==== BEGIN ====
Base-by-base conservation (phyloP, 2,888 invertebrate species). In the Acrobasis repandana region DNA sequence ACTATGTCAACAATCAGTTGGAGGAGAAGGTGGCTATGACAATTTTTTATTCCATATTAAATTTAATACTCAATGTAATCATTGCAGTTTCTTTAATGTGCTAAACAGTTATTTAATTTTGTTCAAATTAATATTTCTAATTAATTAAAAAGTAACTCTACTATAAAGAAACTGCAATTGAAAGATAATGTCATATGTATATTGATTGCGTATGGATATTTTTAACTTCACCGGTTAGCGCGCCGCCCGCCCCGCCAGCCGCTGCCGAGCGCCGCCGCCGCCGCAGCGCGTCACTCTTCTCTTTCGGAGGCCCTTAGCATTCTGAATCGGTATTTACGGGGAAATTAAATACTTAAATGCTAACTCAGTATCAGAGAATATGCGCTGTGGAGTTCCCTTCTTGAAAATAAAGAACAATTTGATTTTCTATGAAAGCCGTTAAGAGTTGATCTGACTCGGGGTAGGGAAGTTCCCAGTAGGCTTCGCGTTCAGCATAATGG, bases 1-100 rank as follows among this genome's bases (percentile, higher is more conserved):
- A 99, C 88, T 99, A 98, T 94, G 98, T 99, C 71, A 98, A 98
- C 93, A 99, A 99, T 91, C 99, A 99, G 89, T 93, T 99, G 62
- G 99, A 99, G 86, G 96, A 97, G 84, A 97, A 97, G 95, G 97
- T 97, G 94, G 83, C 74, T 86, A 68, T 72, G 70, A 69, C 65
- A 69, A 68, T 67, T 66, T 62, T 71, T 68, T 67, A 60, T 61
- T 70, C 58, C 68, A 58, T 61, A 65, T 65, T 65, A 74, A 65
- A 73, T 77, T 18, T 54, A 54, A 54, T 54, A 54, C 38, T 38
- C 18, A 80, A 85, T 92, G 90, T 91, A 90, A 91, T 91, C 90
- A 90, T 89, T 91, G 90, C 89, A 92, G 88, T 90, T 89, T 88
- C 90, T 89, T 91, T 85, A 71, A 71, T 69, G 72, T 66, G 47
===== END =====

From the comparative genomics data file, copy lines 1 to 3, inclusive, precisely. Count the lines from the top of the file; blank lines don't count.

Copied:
Base-by-base conservation (phyloP, 2,888 invertebrate species). In the Acrobasis repandana region DNA sequence ACTATGTCAACAATCAGTTGGAGGAGAAGGTGGCTATGACAATTTTTTATTCCATATTAAATTTAATACTCAATGTAATCATTGCAGTTTCTTTAATGTGCTAAACAGTTATTTAATTTTGTTCAAATTAATATTTCTAATTAATTAAAAAGTAACTCTACTATAAAGAAACTGCAATTGAAAGATAATGTCATATGTATATTGATTGCGTATGGATATTTTTAACTTCACCGGTTAGCGCGCCGCCCGCCCCGCCAGCCGCTGCCGAGCGCCGCCGCCGCCGCAGCGCGTCACTCTTCTCTTTCGGAGGCCCTTAGCATTCTGAATCGGTATTTACGGGGAAATTAAATACTTAAATGCTAACTCAGTATCAGAGAATATGCGCTGTGGAGTTCCCTTCTTGAAAATAAAGAACAATTTGATTTTCTATGAAAGCCGTTAAGAGTTGATCTGACTCGGGGTAGGGAAGTTCCCAGTAGGCTTCGCGTTCAGCATAATGG, bases 1-100 rank as follows among this genome's bases (percentile, higher is more conserved):
- A 99, C 88, T 99, A 98, T 94, G 98, T 99, C 71, A 98, A 98
- C 93, A 99, A 99, T 91, C 99, A 99, G 89, T 93, T 99, G 62